How do I tweet thee? Let me count the ways...
"How is someone writing their diary online, for everyone to read, going to help anyone learn anything? ...Why on earth would I be interested in the minutiae of someone's personal life?
How do you reply to people who feel this way? " -asks Darren Kuropatwa.
My first reaction to Twitter was: let's see what this hype is all about. I had no thoughts for or against it. Plain curious. Being a slow blogger of lengthy posts, I wondered whether the 140 character format could be expressive enough for me. Little did I know.
I gave it a try with a post you read and tweeted. I am forever grateful for that tweet which made several educators start following me. Alan quoted one paragraph to continue the conversation. With his graphs, he took my mind further where I could have never got thinking on my own. That tweet/read/reflect/write/tweet cycle unveiled the clockwork of blogging for me.
"Twitter is like the backchannel of the edublogosphere, but not its replacement" -as Vicky points out. True. But Twitter is a powerful connector underpinning it all. There is no momentous learning or conference these days that is not published in Twitter.
The main advantage I've found from tweeting is reaching a deeper level of conversing and learning. I've been able to get the attention of the bloggers I read and choose to teach me. I had commented on all of their blogs before, but the connection happened via Twitter. This closer link is essential to my learning. I can only make sense of changes if I am engaged. If my thoughts can be at the back of your mind and influence some line in the posts of my teachers, engagement levels soar. Otherwise, I am confined to be stats and flattering audience of a self-referencing network. That's far from our objectives of helping our students become unique contributors to the conversation.
Demystifying experts levels the ground for meaningful contributions to happen. But if there is no two-way interaction, if I cannot see that some tweeted thought of mine can make you think as much as you make me think... what is the difference between reading books and blogs? I think Twitter has been that leveller for me. I do not blog less because I tweet; much on the contrary, I participate more, which is the ultimate purpose of blogging.
Learning online/offline is about creating tailor-made zones of proximal development where you can interact fluently. It's about creating near-togetherness: if we cannot meet f2f, in what other varied ways can I interact with a like-minded learner? When I read a post that blows the top of my head off, I need to connect; grow a network. I seriously doubt blog reading on its own can sustain my learning. I need to meet the blogger.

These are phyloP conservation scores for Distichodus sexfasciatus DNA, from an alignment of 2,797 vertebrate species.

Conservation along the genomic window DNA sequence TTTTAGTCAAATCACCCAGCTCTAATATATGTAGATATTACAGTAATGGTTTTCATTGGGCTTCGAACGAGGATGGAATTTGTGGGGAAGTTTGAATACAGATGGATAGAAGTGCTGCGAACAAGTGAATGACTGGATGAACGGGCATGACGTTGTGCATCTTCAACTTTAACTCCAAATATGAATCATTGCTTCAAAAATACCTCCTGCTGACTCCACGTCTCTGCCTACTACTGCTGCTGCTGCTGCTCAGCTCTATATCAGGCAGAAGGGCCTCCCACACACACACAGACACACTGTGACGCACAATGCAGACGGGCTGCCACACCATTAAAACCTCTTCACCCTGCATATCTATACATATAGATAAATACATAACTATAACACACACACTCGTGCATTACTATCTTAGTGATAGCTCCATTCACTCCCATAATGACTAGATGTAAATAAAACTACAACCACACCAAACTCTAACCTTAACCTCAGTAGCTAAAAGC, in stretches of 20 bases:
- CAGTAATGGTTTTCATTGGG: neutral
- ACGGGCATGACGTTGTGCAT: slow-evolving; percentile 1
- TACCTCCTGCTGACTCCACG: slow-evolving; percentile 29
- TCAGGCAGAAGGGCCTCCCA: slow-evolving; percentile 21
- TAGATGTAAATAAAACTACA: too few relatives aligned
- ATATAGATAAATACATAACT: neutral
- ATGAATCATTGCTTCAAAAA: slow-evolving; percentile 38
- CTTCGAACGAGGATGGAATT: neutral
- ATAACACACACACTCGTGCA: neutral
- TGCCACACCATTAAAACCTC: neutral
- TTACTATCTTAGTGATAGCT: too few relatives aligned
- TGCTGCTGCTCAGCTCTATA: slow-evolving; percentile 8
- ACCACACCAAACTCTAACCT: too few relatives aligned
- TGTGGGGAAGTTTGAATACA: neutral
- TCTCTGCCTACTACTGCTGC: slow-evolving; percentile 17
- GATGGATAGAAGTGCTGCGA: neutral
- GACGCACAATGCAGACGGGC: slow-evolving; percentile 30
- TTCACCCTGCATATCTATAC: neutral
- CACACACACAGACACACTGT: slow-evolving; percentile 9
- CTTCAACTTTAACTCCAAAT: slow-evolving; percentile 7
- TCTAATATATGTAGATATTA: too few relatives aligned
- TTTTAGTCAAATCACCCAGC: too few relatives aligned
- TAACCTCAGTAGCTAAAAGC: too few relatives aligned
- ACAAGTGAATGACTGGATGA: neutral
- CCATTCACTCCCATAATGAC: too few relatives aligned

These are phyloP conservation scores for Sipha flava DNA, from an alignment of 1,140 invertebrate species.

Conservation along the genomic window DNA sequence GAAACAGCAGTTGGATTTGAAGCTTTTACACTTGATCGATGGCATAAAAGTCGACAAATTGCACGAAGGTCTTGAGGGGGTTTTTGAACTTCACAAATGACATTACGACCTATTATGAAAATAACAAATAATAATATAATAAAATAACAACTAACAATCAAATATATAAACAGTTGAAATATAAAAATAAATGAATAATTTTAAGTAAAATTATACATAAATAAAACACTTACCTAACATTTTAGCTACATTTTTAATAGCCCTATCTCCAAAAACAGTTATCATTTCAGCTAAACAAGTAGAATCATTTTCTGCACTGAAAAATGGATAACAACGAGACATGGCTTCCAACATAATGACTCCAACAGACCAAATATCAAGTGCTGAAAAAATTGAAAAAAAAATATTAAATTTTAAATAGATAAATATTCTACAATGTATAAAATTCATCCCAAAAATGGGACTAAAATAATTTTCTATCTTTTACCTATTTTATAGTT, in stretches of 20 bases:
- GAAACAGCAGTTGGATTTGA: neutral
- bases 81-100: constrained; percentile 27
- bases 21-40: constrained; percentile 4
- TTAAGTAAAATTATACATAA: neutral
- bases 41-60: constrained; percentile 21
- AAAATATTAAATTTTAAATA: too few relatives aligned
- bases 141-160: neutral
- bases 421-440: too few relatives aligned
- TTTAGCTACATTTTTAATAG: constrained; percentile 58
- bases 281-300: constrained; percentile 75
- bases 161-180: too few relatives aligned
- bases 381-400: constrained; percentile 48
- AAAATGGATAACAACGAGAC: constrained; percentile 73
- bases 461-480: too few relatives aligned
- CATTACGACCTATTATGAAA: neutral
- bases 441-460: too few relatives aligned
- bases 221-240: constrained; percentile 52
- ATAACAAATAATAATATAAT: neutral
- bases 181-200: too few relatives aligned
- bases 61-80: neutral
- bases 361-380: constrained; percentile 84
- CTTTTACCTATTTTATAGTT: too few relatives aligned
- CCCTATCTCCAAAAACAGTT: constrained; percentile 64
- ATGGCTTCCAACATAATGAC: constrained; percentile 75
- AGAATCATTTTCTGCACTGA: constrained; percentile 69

To me, Twitter is as close as it gets. It's both professional and intimate, yes. I read and exchange on topics that do not always fit an edublog. I get a more complete intellectual and emotional profile of the people I admire. I get a kick out of the many trivial coincidences you find with people who see eye to eye in educational matters. I think that the day I meet those friends f2f, we'll talk about many things blogged, but many more things tweeted.
Apart from flat classrooms, we'll discuss nachos/asados with David, world dominance with Steve and perhaps tango with you, Darren. How bloggable are these topics in our edublogs? No, that's for silly Twitter. Now tell me, how much do those little things contribute to creating a proximal, friendly zone where you feel learning is unforced and a natural consequence of being there? How crucial is that to networking when homophily is so instrumental in forging connectedness? Many have thought Twitter can be used in the classroom. I still do not know if we need that tool. Not until we can explain what we can achieve with it that could not be done otherwise. Yet what I have learnt in Twitter School necessarily makes me reflect on classroom practices from a student's perspective. In my blog, I am the expert on my own point of view. In my classroom, I may be an expert in my area. In Twitter I can only be one more learner. Networked and engaged. I am experiencing first hand the participation path I would like to unlock for my most silent students.
This is just how Twitter works for me. There are countless other ways. Here a mosaic: